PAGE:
Early diagnosis of experimental necrotizing enterocolitis using proton nuclear magnetic resonance

James E. Miller, Glenn J R Whitman, Renato V. Iozzo, Danny O. Jacobs, Moritz M. Ziegler

Research output: Contribution to journalArticle

8 Citations (Scopus)

Abstract

The purpose of this study was (1) to confirm an experimental model of aminophylline-induced necrotizing enterocolitis (NEC); and (2) to determine whether nuclear magnetic resonance (NMR) imaging, based upon proton relaxation values (T1, T2), could detect NEC during its early pathogenesis. Sixty male weanling Lewis rats (avg wt = 75 g) were randomly assigned to one of three experimental groups: (A) superior mesenteric artery (SMA) occlusion (1 min) + aminophylline treatment (40 mg/kg); (B) SMA occlusion; and (C) sham midline laparotomy (control). All surviving animals were sacrificed at 48 hr postoperation and a specimen of ileum was removed for light microscopy (LM), electron microscopy (EM), and NMR analysis. Percentage water content was determined for representative specimens. Mortality occurred only in experimental group A animals (18.2%; P < 0.05), who had received aminophylline. Microscopy of ileum from sacrificed animals of this group showed changes ranging from mild cellular disruption to severe hemorrhagic necrosis. Early ultrastructural changes consistent with NEC were detectable with EM before LM. Proton relaxation results obtained with NMR showed significant prolongation of T1 (252.5 ± 4.4 msecs; P < 0.001) and T2 (69.3 ± 1.4 msecs; P < 0.025) during the first stages of NEC. NMR may indeed enable early, safe diagnostic imaging of NEC in infants receiving aminophylline, or those who are otherwise at increased risk for development of this disease.

Original languageEnglish (US)
Pages (from-to)322-330
Number of pages9
JournalJournal of Surgical Research
Volume39
Issue number4
DOIs
StatePublished - 1985
Externally publishedYes

Fingerprint

Necrotizing Enterocolitis
Aminophylline
Protons
Early Diagnosis
Magnetic Resonance Spectroscopy
Microscopy
Superior Mesenteric Artery
Ileum
Electron Microscopy
Light
Diagnostic Imaging
Laparotomy
Theoretical Models
Necrosis
Magnetic Resonance Imaging
Mortality
Water

ASJC Scopus subject areas

  • Surgery

Cite this

Early diagnosis of experimental necrotizing enterocolitis using proton nuclear magnetic resonance. / Miller, James E.; Whitman, Glenn J R; Iozzo, Renato V.; Jacobs, Danny O.; Ziegler, Moritz M.

In: Journal of Surgical Research, Vol. 39, No. 4, 1985, p. 322-330.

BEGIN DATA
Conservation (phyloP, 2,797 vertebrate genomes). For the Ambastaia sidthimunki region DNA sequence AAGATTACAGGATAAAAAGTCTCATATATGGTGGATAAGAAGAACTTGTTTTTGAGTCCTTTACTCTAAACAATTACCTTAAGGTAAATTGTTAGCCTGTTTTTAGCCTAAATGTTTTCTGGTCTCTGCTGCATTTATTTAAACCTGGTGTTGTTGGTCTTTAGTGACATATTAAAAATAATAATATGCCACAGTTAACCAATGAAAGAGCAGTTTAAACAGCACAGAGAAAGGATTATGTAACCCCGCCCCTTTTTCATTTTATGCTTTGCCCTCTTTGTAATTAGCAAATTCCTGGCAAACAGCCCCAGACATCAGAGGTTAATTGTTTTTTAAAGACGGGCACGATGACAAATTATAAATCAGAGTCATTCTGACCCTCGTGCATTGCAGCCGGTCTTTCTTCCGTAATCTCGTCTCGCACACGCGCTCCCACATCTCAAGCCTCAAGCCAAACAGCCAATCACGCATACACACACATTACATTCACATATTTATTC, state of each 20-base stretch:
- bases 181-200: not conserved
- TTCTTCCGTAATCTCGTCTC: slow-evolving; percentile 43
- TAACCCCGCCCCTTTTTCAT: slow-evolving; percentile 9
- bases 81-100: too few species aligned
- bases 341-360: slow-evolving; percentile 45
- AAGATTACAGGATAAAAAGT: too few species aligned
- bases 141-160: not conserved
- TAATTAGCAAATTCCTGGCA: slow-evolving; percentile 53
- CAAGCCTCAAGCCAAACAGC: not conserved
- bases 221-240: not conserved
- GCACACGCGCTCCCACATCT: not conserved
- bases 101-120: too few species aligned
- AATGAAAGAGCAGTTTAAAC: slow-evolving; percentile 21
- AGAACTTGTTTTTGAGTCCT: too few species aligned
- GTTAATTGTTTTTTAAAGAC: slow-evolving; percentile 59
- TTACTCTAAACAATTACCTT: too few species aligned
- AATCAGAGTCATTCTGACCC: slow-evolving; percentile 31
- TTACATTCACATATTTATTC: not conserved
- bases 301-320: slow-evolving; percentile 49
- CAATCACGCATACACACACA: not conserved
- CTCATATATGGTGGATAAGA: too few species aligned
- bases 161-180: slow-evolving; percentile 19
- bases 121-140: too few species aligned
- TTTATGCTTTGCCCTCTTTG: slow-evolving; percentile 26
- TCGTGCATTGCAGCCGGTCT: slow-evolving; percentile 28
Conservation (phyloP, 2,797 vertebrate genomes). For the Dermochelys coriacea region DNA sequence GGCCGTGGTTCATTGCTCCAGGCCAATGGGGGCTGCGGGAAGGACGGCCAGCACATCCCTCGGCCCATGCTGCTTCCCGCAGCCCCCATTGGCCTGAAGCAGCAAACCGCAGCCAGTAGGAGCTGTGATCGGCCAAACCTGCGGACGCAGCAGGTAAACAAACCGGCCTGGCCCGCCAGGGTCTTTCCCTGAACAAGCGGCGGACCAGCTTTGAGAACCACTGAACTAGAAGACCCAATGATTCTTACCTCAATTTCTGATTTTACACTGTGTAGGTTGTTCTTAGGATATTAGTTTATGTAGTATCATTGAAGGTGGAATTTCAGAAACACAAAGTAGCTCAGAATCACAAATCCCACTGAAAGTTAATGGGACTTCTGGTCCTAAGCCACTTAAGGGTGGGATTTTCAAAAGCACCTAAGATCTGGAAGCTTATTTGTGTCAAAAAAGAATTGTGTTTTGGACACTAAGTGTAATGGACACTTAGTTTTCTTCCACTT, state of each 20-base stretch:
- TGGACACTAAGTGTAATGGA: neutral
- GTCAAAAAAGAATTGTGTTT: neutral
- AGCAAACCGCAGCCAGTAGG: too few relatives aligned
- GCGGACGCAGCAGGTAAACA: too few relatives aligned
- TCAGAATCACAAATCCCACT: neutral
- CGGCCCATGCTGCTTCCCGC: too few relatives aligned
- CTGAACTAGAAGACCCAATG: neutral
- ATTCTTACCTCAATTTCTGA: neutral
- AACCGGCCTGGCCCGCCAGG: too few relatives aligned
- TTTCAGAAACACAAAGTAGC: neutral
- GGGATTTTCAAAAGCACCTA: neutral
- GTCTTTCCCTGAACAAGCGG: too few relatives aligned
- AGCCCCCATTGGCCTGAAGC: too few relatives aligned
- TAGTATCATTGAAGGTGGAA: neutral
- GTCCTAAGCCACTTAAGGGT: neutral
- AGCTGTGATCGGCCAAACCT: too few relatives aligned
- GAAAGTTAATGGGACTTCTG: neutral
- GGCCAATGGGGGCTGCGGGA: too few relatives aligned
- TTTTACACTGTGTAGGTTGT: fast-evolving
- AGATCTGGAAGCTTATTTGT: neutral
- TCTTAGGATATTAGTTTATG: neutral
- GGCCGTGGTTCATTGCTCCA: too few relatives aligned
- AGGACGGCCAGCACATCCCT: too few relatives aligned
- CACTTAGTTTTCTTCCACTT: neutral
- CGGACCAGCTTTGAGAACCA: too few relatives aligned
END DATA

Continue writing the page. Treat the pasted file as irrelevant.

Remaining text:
Research output: Contribution to journalArticle

Miller, James E. ; Whitman, Glenn J R ; Iozzo, Renato V. ; Jacobs, Danny O. ; Ziegler, Moritz M. / Early diagnosis of experimental necrotizing enterocolitis using proton nuclear magnetic resonance. In: Journal of Surgical Research. 1985 ; Vol. 39, No. 4. pp. 322-330.
@article{bf7ea62bfe9c41898164b56914ba4d9c,
title = "Early diagnosis of experimental necrotizing enterocolitis using proton nuclear magnetic resonance",
abstract = "The purpose of this study was (1) to confirm an experimental model of aminophylline-induced necrotizing enterocolitis (NEC); and (2) to determine whether nuclear magnetic resonance (NMR) imaging, based upon proton relaxation values (T1, T2), could detect NEC during its early pathogenesis. Sixty male weanling Lewis rats (avg wt = 75 g) were randomly assigned to one of three experimental groups: (A) superior mesenteric artery (SMA) occlusion (1 min) + aminophylline treatment (40 mg/kg); (B) SMA occlusion; and (C) sham midline laparotomy (control). All surviving animals were sacrificed at 48 hr postoperation and a specimen of ileum was removed for light microscopy (LM), electron microscopy (EM), and NMR analysis. Percentage water content was determined for representative specimens. Mortality occurred only in experimental group A animals (18.2{\%}; P < 0.05), who had received aminophylline. Microscopy of ileum from sacrificed animals of this group showed changes ranging from mild cellular disruption to severe hemorrhagic necrosis. Early ultrastructural changes consistent with NEC were detectable with EM before LM. Proton relaxation results obtained with NMR showed significant prolongation of T1 (252.5 ± 4.4 msecs; P < 0.001) and T2 (69.3 ± 1.4 msecs; P < 0.025) during the first stages of NEC. NMR may indeed enable early, safe diagnostic imaging of NEC in infants receiving aminophylline, or those who are otherwise at increased risk for development of this disease.",